Whooping cough has been on the rise big time the past few years. California was the state the hardest hit last year with 27,550 new cases and 10 deaths in young babies. The immunity from one’s childhood vaccines wears off by the teenage years. Although teens and adults rarely die from it, it can be miserable to have. With whooping cough, one gets into huge coughing fits. It is not uncommon for people with it to cough until they vomit or pass out. People have coughed hard enough to break ribs and puncture lungs and it goes on for weeks or months - it used to be called the 100 day cough for a reason.

The real concern is for young babies, because they are not completely immune until they have had their 2, 4, and 6 month shots, and whooping cough can be fatal in this age group as evidenced by the 10 deaths in California last year

So, make sure everyone in the family who will be caring for a young baby is vaccinated. If your young baby develops prolonged coughing fits until they turn red or purple or just seem unusually sick with a cold to you, please get them in to be seen by their doctor.

Prevent Pink Eye in the Classroom

September is “Children’s Eye Health Month”. In recognition of that, the American Academy is providing information for parents and educators on how to prevent the the spread of infectious conjunctivitis “pink eye” in the classroom.

Estimates are that over 164 million school days are missed by children nationwide because of infectious diseases about 3 million of which are from pink eye (source - American Journal of Infection Control).

Conjuctivitis means swelling of the conjunctiva, which is the thin membrane that covers the inside of the eyelids and the white part of the eye. It can be caused by cold viruses which usually cause irritation and redness but little discharge. It can be caused by allergies which gives one the “itchy / watery” eyes familiar to anyone with seasonal allergies. Or, it can be caused by a bacteria which leads to redness, irritation and typically a lot of mucous yellow or green discharge.

To help prevent it: encourage your child(ren) to wash or gel their hands often and avoid touching their eyes throughout the day. Discourage the reusing of towels, washcloths, handkerchiefs or tissues that have been used by others to wipe their face. Clean their pillowcases frequently.

If your child has conjunctivitis, a warm compress might help it feel better. If one eye is infected, make sure not to use the same cloth on the non-infected eye so it doesn’t spread. As always, if it worsens or if there is a lot of discharge, see your doctor t see if antibiotic drops, or some other treatment is warranted.

The American Academy of Pediatrics Emphasizes the Need to get the Flu Shot this Year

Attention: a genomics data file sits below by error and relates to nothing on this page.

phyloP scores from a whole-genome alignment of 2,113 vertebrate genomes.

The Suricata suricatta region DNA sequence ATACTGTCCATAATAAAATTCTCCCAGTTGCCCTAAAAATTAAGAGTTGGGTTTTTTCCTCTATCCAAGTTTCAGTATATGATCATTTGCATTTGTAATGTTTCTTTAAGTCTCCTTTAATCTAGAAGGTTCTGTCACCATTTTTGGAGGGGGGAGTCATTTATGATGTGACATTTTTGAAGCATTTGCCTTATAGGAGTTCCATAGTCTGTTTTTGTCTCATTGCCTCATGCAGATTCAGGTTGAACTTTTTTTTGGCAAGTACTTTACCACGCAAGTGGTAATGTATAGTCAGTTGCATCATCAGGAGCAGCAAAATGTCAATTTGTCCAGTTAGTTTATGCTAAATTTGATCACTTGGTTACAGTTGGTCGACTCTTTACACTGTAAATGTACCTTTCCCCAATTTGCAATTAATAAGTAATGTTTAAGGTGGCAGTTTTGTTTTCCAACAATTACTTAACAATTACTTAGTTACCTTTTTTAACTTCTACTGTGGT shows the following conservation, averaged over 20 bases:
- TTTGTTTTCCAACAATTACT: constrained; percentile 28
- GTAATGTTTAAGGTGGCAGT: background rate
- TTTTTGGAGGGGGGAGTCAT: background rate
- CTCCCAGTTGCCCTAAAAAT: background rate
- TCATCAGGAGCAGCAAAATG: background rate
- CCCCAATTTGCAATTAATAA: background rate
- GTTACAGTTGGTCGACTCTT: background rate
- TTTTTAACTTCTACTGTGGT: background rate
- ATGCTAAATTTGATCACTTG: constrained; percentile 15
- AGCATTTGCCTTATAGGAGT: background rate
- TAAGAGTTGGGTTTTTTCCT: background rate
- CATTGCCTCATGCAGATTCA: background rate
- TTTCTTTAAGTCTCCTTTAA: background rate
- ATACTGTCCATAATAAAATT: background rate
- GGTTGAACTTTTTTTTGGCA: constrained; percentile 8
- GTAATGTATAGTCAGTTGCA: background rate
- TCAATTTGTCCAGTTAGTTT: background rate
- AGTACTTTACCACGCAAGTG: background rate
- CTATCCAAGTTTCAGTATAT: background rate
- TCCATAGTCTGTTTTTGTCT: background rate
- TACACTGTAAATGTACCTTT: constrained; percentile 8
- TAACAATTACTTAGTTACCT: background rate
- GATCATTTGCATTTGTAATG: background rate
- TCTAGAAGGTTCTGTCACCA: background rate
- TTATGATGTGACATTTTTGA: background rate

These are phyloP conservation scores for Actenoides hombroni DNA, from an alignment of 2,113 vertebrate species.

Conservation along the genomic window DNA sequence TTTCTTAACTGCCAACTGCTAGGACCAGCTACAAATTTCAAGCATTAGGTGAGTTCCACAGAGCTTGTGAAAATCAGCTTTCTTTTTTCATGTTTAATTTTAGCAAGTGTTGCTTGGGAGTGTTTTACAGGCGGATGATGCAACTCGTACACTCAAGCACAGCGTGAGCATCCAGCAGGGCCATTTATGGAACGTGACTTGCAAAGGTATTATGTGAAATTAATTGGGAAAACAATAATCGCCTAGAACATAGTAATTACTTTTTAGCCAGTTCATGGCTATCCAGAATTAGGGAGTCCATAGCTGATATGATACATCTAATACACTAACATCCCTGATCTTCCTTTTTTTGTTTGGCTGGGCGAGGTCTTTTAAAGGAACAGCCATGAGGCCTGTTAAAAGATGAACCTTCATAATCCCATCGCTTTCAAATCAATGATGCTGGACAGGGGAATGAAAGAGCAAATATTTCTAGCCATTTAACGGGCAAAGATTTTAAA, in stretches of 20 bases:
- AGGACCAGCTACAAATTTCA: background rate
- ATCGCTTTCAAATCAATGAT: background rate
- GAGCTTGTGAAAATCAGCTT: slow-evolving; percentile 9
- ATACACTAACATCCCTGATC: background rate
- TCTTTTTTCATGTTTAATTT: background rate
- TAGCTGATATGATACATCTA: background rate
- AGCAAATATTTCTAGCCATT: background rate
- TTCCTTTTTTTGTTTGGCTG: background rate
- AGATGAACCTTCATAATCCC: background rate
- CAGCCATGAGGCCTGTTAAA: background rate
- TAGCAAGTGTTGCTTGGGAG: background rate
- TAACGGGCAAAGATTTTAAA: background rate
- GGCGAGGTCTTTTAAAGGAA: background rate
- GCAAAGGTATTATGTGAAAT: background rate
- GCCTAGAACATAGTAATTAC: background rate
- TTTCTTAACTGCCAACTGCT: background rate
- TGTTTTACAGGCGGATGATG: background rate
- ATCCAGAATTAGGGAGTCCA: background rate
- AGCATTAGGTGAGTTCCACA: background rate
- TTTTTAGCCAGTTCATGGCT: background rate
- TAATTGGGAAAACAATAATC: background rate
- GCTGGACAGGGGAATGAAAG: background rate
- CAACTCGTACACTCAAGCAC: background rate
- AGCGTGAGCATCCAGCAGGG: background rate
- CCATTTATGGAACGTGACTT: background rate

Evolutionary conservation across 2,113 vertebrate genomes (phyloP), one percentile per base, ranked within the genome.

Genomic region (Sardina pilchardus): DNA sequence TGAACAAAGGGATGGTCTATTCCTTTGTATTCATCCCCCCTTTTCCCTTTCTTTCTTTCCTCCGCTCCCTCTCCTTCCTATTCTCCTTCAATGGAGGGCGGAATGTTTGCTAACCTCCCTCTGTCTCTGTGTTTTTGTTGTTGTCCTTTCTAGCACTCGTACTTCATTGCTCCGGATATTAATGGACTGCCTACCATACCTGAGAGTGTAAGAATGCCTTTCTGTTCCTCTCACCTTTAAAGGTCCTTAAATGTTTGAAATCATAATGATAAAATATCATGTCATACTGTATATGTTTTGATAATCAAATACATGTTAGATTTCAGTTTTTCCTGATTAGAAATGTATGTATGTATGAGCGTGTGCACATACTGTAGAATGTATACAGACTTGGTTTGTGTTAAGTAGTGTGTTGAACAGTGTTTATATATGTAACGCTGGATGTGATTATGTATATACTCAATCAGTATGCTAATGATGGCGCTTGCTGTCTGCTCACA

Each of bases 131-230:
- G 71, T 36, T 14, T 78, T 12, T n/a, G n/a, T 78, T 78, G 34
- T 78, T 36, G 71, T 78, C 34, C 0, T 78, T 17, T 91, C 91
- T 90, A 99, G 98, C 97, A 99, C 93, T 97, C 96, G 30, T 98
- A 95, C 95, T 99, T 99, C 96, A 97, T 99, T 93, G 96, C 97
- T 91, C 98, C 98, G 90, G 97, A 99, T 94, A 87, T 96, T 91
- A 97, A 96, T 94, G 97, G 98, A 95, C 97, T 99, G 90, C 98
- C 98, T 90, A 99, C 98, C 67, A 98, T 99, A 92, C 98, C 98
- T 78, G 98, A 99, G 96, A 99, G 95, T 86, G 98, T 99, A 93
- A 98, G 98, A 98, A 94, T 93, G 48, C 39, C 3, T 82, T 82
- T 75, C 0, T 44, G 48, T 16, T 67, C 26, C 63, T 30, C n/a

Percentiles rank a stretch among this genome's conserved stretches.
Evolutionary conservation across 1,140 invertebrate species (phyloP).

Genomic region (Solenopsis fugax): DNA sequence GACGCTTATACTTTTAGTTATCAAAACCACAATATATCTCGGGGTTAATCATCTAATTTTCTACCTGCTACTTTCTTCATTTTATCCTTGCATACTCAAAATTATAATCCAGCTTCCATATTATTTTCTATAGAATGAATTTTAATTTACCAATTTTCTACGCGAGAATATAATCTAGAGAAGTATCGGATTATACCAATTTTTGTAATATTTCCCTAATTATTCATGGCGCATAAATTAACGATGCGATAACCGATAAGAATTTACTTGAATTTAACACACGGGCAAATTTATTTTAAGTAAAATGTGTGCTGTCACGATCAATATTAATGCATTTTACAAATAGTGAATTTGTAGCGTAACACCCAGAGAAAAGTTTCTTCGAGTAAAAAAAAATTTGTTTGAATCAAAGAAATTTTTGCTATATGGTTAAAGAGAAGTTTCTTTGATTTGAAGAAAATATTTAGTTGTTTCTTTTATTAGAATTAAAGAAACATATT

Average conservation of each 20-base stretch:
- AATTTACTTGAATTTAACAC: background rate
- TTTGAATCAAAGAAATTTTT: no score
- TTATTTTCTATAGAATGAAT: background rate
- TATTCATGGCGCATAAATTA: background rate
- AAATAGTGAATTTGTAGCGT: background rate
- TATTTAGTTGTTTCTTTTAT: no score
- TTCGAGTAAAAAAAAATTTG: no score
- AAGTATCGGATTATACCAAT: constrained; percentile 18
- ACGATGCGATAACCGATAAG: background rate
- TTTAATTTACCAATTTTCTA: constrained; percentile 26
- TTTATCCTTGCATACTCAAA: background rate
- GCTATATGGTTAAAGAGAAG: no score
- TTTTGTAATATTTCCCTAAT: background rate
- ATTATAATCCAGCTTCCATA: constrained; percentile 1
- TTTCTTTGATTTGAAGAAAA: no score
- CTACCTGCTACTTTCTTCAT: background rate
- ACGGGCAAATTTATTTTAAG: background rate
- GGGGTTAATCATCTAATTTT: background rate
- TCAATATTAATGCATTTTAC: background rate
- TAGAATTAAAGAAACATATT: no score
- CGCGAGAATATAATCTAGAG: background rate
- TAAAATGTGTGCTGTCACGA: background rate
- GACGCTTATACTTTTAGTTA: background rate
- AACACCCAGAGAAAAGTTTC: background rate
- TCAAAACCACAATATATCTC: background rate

The American Academy of Pediatrics recently released a policy statement regarding the need for influenza vaccine for the 2011-2012 flu season.

Even though this year’s vaccine contains the same strains as last year’s, immunity can decrease by 50% in a year’s time. This means that even if someone had the flu shot last year, they may well still be susceptible to catching it this year.

It is recommended for everyone over 6 months of age. It is particularly important for all children under age 5 years as well as children of any age with high risk conditions such as asthma, heart disease or diabetes. It is also of great importance that family-members, household contacts and child care providers of these children also receive the vaccine.

The same policy statement also strongly urges all women who are pregnant, who may become pregnant or who are breastfeeding during the 2011-2012 flu season to be immunized as well.

The statement further clarifies that the flu vaccine is generally safe for children with mild egg allergy (the virus is grown in eggs although nearly all egg protein is removed during the production process).

Children 6 months of age to 8 years will need two doses of the vaccine one month apart if they did not get the flu vaccine last year, otherwise they and children over age 9 will need only one dose this year.

We have about 34,000 deaths a year from the flu in the US, with the elderly and the young most affected. Please do keep your child safe and get them immunized!

What's Going Around - Sep 5, 2011

Well, the kids are back in school, and that means they are sharing germs once again. What’s been in the office lately is a fair bit of Strep Throat as well as a viral sore throat with spots of pus on the tonsils of many of the kids. i have also been seeing some vomiting and diarrheal illness of the one to days of vomiting variety, and a nasty cold that has really been making people feel crummy for the first 2-3 days.

As always, if you are concerned about your child, get them in to a physician to be checked!